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Feeding wildlife runs against the usual advice. But after Australia's bush fires robbed brush-tailed rock wallabies of their natural foraging grounds, wildlife officials began a mission in January to drop food every 10 days by helicopter.

Animal charity Aussie Ark said it has found dead brush tailed rock wallabies, who died due to a lack of food and water in one of their main habitats.

Scientists are looking for surviving representatives of rare species including the kangaroo-like brush-tailed rock wallabies and helping threatened creatures get enough food and water in recently scorched forests.

In an effort to feed brush-tailed rock-wallabies affected by the fires, officials dropped more than 4,000 pounds (2,100 kilograms) of sweet potatoes and carrots across different colonies last week, according to a statement from the NSW Government.

The New South Wales government is working to make sure the brush-tailed rock-wallabies affected by the Australian bushfires are fed as part of a post-fire wildlife recovery effort. #FOX59Morning 

Happy to hear about Operation Rock Wallaby, an aerial project to save endangered brush-tailed rock wallabies that survived the fires but are left with no food. @akooser  reports they've dropped 2+ tons of carrots & sweet potatoes to 12+ wallaby colonies.

In case you missed it: Thousands of pounds of carrots and sweet potatoes have been air-dropped to help feed the Brush-tailed Rock Wallabies in Australia whose habitats have been devastated by massive brushfires.

Helicopters are dropping carrots and sweet potatoes to help endangered Brush-tailed Rock-Wallabies.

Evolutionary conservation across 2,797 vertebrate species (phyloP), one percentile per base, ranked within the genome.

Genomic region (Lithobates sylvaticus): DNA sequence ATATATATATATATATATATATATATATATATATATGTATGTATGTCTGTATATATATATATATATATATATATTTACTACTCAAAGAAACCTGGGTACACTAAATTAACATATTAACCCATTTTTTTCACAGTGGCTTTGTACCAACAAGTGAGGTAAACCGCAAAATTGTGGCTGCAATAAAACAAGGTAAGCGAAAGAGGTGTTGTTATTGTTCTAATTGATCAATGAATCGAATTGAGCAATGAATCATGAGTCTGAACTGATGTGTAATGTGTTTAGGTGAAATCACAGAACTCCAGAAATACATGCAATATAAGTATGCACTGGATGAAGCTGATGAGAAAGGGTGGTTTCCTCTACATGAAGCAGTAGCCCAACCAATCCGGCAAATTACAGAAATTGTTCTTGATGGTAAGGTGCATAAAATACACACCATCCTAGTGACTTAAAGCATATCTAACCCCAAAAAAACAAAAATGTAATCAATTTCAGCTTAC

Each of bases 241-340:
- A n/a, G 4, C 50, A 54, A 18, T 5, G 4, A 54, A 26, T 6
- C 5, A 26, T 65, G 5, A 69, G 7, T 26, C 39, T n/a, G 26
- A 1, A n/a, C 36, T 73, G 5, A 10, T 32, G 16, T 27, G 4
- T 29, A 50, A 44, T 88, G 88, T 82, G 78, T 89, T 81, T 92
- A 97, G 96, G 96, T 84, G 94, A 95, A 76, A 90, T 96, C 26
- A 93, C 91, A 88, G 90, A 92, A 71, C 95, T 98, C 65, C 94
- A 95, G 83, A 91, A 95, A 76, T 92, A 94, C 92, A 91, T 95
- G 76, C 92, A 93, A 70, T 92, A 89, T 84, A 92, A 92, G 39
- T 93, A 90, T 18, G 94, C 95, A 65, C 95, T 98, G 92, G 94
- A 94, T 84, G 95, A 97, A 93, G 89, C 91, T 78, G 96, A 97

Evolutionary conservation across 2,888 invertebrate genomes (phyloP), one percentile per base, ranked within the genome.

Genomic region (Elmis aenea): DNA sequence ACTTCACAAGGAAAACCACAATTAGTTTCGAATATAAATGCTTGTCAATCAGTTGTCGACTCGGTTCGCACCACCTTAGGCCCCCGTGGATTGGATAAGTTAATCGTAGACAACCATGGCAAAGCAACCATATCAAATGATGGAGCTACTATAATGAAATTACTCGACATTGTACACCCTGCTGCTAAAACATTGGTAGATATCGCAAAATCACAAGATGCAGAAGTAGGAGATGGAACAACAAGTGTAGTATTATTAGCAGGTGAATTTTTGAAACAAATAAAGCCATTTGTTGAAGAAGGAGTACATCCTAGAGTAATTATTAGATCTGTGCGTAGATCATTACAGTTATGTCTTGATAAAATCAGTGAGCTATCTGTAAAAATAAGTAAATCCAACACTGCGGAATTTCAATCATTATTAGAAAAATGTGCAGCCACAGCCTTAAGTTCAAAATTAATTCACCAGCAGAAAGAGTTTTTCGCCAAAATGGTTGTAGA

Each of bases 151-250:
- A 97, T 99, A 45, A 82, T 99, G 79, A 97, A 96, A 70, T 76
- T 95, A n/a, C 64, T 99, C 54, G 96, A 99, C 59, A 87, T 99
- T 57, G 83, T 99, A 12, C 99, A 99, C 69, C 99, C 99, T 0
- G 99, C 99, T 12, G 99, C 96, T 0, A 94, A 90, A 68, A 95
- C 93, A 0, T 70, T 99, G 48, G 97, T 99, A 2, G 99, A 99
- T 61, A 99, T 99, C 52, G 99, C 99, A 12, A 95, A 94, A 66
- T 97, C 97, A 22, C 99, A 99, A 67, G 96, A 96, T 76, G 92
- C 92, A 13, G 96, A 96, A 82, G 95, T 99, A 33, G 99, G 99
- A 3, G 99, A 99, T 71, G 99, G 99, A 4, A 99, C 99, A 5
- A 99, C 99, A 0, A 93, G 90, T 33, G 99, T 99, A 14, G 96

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Thousands of kilograms of carrots and sweet potato are being delivered to endangered Brush-tailed Rock-wallabies in fire affected areas as the NSW Government steps in to help. #9News 

OPERATION WALLABY: Thousands of kilograms of carrots and sweet potato are being delivered to endangered Brush-tailed Rock-wallabies in fire affected areas as the NSW Government steps in to help. #9News 

The New South Wales government used aircraft to drop more than 4,000 pounds of food, mostly carrots and sweet potatoes, to colonies of brush-tailed rock-wallabies that were left stranded as massive wildfires ravaged their habitat.

With fires still blazing in Australia, brush-tailed rock-wallabies are getting by with a little help from public servants.

In case you missed it: Thousands of pounds of carrots and sweet potatoes have fallen from the sky in Australia, air-dropped to help feed the Brush-tailed Rock wallabies whose habitats have been devastated by massive brushfires.

Australian officials are air-dropping thousands of sweet potatoes and carrots to help the brush-tailed rock-wallabies recovering from wildfires below

The 1st pair of adored brush-tailed rock-wallabies are released into a sanctuary to save the endangered species from extinction

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